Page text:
Reed Diffusers: Potential Household
Reed diffusers are liquid
air fresheners in a narrow-necked bottle with long “sticks” inserted
in to the liquid. These sticks, or reeds, absorb scented liquid from
the container and release fragrance into the surrounding air. Many
scents are available. Manufacturers range from widely-known consumer
brands to small boutique producers. There are also recipes on the
web for making your own air fresheners for use in reed diffusers.
The opening at the top is
narrow, but not too narrow for a child to take a swig or spill the
contents. Ingredients vary, but two common ingredients can be
dangerous to a child who swallows them.
Some reed diffuser
fragrances contain up to 70 percent isopropyl alcohol. This is the
same thing as rubbing alcohol. Swallowing this can cause vomiting
and make a child extremely drowsy.
Essential oils (e.g.
lavender oil, eucalyptus oil) are also common ingredients.
Swallowing these can cause drowsiness, tremors or seizures, stomach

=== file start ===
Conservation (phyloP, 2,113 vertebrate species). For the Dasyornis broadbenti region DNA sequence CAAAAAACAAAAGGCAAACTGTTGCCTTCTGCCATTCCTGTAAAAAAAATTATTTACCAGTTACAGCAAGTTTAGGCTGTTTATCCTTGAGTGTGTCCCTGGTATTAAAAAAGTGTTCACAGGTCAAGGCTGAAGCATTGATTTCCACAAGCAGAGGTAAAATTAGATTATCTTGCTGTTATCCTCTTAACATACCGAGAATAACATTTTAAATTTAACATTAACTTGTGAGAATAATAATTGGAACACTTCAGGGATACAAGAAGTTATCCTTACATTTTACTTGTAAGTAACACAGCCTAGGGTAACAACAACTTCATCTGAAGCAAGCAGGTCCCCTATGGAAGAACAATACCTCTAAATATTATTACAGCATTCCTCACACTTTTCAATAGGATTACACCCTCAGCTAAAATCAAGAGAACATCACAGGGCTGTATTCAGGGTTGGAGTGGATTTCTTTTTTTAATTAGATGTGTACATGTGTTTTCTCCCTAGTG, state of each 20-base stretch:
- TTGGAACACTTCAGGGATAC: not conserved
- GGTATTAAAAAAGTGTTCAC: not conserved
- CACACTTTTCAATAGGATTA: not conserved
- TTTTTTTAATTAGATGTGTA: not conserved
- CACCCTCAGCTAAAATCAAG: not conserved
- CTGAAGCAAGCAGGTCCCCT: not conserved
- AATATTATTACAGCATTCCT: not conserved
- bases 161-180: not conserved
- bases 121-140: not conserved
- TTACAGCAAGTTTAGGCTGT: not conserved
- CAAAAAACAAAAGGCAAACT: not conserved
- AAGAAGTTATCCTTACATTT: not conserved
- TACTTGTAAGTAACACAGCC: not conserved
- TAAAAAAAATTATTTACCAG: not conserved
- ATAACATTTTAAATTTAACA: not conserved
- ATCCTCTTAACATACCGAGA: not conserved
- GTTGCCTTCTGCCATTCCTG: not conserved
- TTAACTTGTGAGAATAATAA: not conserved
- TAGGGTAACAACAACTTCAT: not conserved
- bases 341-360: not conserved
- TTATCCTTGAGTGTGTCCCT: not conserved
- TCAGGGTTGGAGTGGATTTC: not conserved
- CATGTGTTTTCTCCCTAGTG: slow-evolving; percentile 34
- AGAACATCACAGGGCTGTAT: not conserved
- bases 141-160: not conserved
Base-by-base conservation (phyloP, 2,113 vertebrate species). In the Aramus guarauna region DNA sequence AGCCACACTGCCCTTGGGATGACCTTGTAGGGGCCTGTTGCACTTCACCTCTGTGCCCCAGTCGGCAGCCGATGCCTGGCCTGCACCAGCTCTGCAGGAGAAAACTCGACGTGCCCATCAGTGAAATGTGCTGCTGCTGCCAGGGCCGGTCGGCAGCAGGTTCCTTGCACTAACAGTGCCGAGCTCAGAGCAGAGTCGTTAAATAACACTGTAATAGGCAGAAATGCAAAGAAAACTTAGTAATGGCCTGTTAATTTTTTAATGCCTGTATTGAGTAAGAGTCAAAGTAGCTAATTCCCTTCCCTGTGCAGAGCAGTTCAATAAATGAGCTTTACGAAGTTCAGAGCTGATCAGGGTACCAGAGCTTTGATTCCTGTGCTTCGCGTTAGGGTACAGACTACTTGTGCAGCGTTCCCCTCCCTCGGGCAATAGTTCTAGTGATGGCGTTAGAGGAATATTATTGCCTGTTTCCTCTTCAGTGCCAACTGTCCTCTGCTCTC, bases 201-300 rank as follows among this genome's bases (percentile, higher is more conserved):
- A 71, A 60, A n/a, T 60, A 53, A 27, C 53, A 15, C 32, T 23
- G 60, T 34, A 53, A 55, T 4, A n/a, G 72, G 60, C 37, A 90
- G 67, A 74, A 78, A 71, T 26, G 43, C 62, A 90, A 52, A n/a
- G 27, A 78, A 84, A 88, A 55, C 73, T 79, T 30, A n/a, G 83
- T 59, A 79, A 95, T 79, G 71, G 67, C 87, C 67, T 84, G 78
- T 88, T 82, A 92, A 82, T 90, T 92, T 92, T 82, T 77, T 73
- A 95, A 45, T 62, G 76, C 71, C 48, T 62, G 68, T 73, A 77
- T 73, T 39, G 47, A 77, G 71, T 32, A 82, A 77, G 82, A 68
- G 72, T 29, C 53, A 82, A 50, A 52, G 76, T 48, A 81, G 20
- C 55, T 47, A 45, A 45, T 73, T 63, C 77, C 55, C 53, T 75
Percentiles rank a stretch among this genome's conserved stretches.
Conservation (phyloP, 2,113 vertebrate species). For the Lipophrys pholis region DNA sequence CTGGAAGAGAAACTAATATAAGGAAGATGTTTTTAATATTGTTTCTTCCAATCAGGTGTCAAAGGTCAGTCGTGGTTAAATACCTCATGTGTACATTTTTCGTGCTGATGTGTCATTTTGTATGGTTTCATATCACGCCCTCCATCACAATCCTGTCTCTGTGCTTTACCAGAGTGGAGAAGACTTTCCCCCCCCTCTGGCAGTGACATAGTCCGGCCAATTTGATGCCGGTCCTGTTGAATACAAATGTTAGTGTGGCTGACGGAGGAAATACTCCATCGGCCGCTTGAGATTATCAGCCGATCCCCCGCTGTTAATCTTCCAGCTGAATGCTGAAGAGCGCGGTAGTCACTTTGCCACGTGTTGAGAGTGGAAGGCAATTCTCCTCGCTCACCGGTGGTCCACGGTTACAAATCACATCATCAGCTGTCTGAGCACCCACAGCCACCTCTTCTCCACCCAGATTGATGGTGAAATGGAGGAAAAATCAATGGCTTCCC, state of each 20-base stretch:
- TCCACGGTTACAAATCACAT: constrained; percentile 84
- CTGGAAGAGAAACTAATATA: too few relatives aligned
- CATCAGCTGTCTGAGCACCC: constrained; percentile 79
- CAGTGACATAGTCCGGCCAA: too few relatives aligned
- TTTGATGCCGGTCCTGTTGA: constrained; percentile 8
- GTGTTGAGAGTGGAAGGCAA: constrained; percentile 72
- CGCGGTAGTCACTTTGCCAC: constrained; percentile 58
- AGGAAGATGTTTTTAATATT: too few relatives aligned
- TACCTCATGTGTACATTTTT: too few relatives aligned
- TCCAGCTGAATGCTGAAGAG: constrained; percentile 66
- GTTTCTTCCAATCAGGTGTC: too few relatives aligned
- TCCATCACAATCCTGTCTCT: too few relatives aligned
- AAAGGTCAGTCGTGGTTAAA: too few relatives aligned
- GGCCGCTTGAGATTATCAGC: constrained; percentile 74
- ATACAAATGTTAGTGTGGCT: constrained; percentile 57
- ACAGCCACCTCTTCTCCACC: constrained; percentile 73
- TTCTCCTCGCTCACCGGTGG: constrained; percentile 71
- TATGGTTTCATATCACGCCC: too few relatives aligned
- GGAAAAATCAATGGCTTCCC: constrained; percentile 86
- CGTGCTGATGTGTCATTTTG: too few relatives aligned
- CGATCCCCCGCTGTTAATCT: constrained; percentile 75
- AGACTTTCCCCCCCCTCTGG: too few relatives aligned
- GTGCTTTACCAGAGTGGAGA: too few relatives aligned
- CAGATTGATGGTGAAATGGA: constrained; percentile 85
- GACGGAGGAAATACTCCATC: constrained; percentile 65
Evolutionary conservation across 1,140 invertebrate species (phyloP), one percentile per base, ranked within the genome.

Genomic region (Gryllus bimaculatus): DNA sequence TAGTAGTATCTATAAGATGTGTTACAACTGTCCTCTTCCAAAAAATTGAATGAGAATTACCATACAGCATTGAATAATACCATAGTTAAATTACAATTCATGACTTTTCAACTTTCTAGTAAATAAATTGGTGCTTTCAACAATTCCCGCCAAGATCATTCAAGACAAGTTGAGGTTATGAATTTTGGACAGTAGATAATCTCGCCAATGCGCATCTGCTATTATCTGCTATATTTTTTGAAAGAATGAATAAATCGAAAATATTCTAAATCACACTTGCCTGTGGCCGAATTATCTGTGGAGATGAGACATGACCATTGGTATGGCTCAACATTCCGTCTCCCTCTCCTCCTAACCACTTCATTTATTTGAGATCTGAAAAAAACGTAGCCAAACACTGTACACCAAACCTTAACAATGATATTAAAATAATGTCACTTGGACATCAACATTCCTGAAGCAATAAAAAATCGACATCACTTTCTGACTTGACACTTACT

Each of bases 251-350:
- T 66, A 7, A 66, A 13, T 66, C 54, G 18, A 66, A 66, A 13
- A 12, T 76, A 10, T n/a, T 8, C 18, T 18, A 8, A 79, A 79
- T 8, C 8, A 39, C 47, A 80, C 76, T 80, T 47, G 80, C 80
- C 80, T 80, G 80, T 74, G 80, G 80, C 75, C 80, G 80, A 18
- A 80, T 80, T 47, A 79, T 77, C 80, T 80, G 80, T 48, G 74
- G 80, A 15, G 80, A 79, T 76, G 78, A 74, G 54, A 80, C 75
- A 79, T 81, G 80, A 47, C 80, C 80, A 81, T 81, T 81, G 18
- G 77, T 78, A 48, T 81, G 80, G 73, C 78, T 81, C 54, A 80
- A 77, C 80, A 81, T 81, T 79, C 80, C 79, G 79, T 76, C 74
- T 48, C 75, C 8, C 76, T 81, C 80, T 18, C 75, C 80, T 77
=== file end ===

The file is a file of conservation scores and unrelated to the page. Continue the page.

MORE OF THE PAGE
upset, and mouth irritation. Home recipes for diffuser fragrances
may call for the same ingredients.
Isopropyl alcohol and
essential oils can also cause skin and eye irritation. Of course,
there is a danger that the long slender sticks could cause injury,
If you use air fresheners,
they must be in some sort of sealed container so that children can’t
eat or drink them. If someone swallows air freshener, call the
Poison Center right away at
If air fresheners spill on the skin, rinse with running water
right away. If they splash in the eyes, rinse with running water for
at least fifteen minutes. In either case, call the Poison Center.